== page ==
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OECD Announcement on Global Transparency

GFI Applauds Historic OECD Announcement on Global Transparency of Financial Information

New Standard Ensures All Nations Can Potentially Benefit from Robust, Automatic Exchange of Financial Information

G20 Finance Ministers to Review Document for Approval Next Week Ahead of Australian G20 Summit in the Fall

Research and Advocacy Organization Expects New Transparency Regime to Be ‘Game-Changing’ Deterrent to Cross-Border Tax Evasion, Money Laundering

Global Fight for Land Rights at Tipping Point

Global trends towards a strengthening of legal rights over land for local and indigenous communities appear to have slowed significantly in recent years, leading some analysts to warn that the fight for local control over forests has reached an inflection point with a new danger of backtracking on previous progress.

Fighting Income Disparity with some basic FTC Recommendations

The Financial Transparency Coalition issues play an important role in the context of global income inequality. By discouraging tax evasion and corruption among the world’s wealthy individuals and corporations, the FTC recommendations could play an important role in alleviating egregious and dangerous income disparity.

The State is dead! Long live the State!

A very interesting article on 'the state of the State': Is the State dead as an economic player? Is corporate power in the ascendancy? It should be clear that the State is now at the centre of heated political and academic debate.

Migration as a Strategy for Household Finance

Interesting article on migration, with a fresh look on remittances as a return on investment


A happier ending for IMF Reform?

Despite an elegant solution that involved no new commitments of resources, the US Congress has refused to take up a long-delayed funding proposal for the International Monetary Fund. In the process, it derailed a multilateral agreement that was hammered out back in 2010 – ironically, in the eyes of the rest of the world, with US President Barack Obama’s administration taking a leading role. And it did so at a time when financial disruption in emerging economies is reminding the world of the importance of a strong stabilizing anchor at the core of the international monetary system.

European Commissioner Semeta on FTT

Speech of Algirdas Semeta, member of the European Commission, on the Financial Transaction tax - European Parliament 4 February 2014.

The Greek Deputy PM of Greece, Mr. Venizelos, also addressed the EP Plenary on this issue: read the speech

Stop talking about the poor ...

Let’s begin with some simple semantics: poor [bad] performance; poor [bad] quality; poor [shoddy] work; poor [weak] effort; etc. So, what do we mean when we talk about “poor people” or “the poor”? I’m struck by how – in discussions on social policy in many high-income countries – progressive writers often avoid using the term “the poor,” preferring to talk about “families living on low incomes” or “families living in poverty.” Yet, in international development, many of us – and, yes, there is significant mea culpa here – have fallen into the trap of referring to such families and individuals as “the poor.”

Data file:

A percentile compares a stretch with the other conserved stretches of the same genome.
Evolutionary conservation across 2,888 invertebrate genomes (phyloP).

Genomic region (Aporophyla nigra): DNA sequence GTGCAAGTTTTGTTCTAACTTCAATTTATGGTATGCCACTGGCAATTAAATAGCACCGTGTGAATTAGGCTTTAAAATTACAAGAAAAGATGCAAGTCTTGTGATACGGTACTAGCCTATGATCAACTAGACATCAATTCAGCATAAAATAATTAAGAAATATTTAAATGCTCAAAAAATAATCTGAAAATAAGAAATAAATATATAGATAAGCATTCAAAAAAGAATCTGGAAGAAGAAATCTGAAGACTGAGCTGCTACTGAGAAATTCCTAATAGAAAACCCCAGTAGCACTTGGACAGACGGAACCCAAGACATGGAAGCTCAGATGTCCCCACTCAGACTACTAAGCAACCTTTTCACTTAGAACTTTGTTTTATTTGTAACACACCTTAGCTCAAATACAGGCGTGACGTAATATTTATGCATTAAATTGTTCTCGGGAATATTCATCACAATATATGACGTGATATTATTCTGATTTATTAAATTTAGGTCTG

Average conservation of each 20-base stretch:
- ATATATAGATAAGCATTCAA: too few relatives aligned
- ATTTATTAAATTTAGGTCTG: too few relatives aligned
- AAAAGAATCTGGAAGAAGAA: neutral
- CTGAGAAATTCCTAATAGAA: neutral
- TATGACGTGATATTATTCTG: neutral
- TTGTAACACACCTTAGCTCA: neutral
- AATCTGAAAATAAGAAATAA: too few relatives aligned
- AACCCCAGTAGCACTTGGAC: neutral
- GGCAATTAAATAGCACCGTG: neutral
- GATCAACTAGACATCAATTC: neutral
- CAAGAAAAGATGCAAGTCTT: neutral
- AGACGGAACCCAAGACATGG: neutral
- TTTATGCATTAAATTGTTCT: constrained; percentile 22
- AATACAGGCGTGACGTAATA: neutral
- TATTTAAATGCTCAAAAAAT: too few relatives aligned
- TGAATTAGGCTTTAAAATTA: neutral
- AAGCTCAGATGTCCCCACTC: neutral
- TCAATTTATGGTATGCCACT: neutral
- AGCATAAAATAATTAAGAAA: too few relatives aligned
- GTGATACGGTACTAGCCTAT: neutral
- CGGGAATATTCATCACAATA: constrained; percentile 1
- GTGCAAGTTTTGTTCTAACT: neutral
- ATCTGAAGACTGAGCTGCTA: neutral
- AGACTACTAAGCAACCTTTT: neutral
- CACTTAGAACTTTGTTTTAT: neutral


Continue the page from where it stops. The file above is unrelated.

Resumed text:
Perspectives in Gender and Development

In September 2013 the International Monetary Fund (IMF) released a Discussion Note called Women, Work, and the Economy: Macroeconomic Gains From Gender Equity. The report examines “whether women have the same opportunities as men to participate in labour markets in the first place, [or] in other words, are women empowered to contribute fully to global economic growth and prosperity?”

In this two part series we share responses to the report from leading feminist economists. In part one Dr. Mariama Williams gives a critical analysis of the Discussion Note, highlighting the positives and shortfalls of the various sections of the Note. In part two Prof. Stephanie Seguino with Assistant Prof. Elissa Braunstein and Dr. Anit N. Mukherjee take a look at some of the shortfalls in the report related to gender wage gap, how macroeconomic policies perpetuate gender inequality, female labour force participation rate (FLFPR) and unpaid care work.

The Ethics of the World Bank

The World Bank’s Office of the Compliance Adviser/Ombudsman (CAO) determined on January 10 that the Bank’s private-sector lending arm, the International Finance Corporation (IFC), violated “its own ethical standards” when it “lent millions of dollars to a Honduran palm oil company [Dinant Corporation] accused of links to assassinations and forced evictions,” Nina Lakhani reported in the Guardian.  Were this true—had the Bank really acted against its principles, displayed over decades of consistent action—then the appropriate response would be global celebration.  But the IFC-Dinant incident is just the latest chapter in a miserable story.

European FTT
The official communiqué of the meeting of the French German Financial and Economic Council on 27th of January between Moscovici, Christian Noyer (Head of French central bank), Wolfgang Schäuble and Sigmar Gabriel (German vice chancellor from the SPD) has been published on the website of the finance ministry in Berlin:

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